men receiving head

Oral sex, once a taboo in modern society is now a common sexual practice amongst adults and teenagers today.

Oral sex is defined as when one puts his or her lips, mouth or tongue on a man's penis, woman's genitals (clitoris, vulva and vaginal opening) or anus of another person.

Experts warn that there is a risk of getting or passing sexually transmitted infection's (STI's) when giving or receiving oral sex. The risks dramatically increases if you have sores or cuts around the mouth, genitals and anus. This is because viruses and bacteria which may be present in body fluids such as semen, vaginal fluid and blood can travel easily into the body through breaks in the skin present at the genitals, mouth and oral cavity while giving or receiving oral sex.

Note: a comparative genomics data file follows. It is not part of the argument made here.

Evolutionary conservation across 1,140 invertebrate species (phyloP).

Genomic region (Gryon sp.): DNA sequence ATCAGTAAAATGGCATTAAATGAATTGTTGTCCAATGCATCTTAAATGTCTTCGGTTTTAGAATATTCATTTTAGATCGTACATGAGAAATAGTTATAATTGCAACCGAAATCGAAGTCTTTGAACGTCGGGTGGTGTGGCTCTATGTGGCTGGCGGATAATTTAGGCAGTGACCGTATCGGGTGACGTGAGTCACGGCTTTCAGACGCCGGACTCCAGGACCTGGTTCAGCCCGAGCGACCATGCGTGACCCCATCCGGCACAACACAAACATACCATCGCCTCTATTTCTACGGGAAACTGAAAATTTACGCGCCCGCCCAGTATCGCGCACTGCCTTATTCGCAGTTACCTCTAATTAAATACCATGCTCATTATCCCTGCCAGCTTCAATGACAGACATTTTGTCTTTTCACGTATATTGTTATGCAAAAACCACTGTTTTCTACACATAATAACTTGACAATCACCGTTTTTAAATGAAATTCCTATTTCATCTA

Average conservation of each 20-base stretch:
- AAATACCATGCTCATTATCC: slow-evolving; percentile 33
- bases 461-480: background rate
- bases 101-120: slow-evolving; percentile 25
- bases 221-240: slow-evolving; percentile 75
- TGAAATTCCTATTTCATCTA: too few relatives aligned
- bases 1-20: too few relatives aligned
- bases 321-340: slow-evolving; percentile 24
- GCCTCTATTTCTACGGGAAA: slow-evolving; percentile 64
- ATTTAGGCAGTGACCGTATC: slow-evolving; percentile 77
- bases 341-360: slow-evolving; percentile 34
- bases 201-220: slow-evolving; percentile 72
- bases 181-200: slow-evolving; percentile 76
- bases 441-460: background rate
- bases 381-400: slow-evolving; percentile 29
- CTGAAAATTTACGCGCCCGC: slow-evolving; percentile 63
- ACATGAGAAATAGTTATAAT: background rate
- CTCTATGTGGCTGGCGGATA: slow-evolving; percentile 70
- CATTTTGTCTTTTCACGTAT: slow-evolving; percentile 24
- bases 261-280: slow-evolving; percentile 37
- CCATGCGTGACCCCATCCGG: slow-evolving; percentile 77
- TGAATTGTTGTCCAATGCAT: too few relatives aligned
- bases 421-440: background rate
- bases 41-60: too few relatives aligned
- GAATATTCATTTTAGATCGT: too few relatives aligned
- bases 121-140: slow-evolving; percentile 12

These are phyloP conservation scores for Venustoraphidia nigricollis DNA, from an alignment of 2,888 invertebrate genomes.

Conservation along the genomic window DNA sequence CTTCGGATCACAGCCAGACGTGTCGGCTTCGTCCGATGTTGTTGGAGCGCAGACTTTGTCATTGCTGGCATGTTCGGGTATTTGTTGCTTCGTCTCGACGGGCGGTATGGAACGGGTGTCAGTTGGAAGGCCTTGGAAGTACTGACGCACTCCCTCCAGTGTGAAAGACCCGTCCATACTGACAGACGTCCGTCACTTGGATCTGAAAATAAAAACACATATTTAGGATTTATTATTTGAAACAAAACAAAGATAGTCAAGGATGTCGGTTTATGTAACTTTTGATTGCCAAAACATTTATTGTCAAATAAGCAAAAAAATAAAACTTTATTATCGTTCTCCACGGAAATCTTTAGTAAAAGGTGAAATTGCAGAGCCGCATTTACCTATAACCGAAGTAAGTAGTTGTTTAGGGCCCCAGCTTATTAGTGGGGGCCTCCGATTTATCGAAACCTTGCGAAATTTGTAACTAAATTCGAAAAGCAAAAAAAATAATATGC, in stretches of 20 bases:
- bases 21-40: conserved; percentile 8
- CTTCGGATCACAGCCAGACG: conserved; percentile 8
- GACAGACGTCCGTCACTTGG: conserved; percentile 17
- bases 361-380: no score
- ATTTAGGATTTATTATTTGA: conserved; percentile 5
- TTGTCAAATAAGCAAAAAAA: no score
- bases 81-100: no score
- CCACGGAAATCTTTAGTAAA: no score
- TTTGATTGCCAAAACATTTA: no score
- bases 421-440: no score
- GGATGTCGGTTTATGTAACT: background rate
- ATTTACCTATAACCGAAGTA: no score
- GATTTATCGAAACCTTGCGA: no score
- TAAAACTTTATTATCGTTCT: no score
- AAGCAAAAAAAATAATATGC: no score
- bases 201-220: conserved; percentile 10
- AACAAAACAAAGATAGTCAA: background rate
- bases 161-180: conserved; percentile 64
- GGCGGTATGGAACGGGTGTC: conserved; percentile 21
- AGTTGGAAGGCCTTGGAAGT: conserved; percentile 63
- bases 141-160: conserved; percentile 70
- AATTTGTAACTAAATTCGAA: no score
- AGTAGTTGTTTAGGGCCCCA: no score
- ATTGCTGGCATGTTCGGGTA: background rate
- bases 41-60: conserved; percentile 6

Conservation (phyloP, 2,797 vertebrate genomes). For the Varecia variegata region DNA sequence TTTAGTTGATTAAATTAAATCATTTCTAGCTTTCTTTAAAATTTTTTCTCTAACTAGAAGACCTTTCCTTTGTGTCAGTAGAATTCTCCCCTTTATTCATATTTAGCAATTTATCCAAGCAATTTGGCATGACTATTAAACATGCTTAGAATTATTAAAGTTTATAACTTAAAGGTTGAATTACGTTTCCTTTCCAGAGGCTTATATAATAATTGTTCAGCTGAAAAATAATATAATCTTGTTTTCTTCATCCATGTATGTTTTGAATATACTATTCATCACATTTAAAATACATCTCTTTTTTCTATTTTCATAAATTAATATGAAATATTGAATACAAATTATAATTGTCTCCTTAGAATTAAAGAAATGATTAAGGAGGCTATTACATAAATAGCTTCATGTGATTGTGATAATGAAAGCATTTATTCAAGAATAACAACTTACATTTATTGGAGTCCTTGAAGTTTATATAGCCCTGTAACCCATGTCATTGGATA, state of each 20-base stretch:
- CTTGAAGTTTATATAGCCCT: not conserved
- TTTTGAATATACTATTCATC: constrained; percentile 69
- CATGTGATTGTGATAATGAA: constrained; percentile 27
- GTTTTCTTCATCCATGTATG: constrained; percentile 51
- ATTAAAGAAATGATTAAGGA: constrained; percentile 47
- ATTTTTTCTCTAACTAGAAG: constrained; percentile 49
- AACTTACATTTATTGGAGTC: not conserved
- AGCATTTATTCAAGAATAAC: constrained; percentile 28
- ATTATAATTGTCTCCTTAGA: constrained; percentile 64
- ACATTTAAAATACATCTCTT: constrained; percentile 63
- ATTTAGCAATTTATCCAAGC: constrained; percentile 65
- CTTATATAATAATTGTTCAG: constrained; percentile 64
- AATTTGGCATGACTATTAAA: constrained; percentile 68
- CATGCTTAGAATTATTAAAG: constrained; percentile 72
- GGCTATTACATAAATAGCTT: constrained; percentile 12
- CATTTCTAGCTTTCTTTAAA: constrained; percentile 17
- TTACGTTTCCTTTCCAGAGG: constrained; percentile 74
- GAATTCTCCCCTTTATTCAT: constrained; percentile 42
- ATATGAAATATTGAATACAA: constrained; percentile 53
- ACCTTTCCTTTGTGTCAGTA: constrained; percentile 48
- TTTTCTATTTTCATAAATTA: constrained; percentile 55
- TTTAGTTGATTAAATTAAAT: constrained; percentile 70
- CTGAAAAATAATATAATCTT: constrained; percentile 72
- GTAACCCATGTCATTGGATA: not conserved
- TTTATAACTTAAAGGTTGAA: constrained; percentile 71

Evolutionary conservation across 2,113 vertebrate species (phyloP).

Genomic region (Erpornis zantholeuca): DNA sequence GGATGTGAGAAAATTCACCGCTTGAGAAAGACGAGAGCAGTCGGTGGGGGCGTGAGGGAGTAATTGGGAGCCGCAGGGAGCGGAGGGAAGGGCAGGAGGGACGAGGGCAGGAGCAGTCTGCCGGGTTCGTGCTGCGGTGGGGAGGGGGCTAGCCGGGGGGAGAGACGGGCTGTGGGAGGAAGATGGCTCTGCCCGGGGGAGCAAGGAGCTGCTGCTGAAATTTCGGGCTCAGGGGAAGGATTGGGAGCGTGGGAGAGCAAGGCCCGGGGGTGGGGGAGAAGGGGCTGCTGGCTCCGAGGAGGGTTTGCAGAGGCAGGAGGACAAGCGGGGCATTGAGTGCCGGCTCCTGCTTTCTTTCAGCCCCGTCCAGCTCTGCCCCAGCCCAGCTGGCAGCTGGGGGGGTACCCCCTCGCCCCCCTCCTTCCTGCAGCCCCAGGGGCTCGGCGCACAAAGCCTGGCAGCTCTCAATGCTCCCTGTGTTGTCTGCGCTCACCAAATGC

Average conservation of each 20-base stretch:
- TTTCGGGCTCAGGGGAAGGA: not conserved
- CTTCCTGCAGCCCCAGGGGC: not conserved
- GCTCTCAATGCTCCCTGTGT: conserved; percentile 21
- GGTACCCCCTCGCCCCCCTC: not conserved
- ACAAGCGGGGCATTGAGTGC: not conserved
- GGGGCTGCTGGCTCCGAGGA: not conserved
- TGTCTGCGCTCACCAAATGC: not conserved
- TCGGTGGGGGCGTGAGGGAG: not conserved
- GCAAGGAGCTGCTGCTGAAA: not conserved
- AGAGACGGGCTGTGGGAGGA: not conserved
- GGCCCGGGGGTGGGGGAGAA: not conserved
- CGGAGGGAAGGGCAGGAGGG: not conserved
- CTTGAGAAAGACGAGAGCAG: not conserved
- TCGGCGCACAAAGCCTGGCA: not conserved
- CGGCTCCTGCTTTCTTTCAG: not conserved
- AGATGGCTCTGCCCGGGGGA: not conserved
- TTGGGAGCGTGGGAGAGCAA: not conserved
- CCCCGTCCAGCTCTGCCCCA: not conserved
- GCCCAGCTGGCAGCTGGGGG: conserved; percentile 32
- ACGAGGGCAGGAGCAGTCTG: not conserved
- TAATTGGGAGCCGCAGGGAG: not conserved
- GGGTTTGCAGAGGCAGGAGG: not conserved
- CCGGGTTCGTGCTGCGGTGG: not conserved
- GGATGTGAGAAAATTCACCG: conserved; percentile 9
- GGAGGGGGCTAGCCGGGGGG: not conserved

The risk of contracting STI's is higher when one gives oral sex than when receiving oral sex.

Sexually transmitted infections that can be acquired through oral sex includes

  • Gonorhoea
  • Chlamydia
  • Genital warts
  • Syphilis
  • Herpes Symplex virus (Type 1 and 2)
  • Human Papilloma Virus (HPV)
  • Human Immunodeficiency Virus (HIV)

Throat cancer, a major manifestation of Human Papilloma Virus (HPV) infection at the throat is primarily caused by oral sex. Usually, the Human Papilloma Virus (HPV) is commonly seen around the genitals of sexually active men and women. Oral sex however serves as a vehicle in transporting HPV from the genital area to the mouth and throat, giving rise to throat cancers. 


The risks associated with oral sex can be reduced by using a condom, dental dam or other barrier methods each and every time you give or receive oral sex.

Abstinence from oral sex provides the best form of protection against risks associated with oral sex practices. Where abstinence is not possible, maintaining a long term mutually monogamous relationship with a partner uninfected with STI's would considerable reduce risks associated with oral sex.

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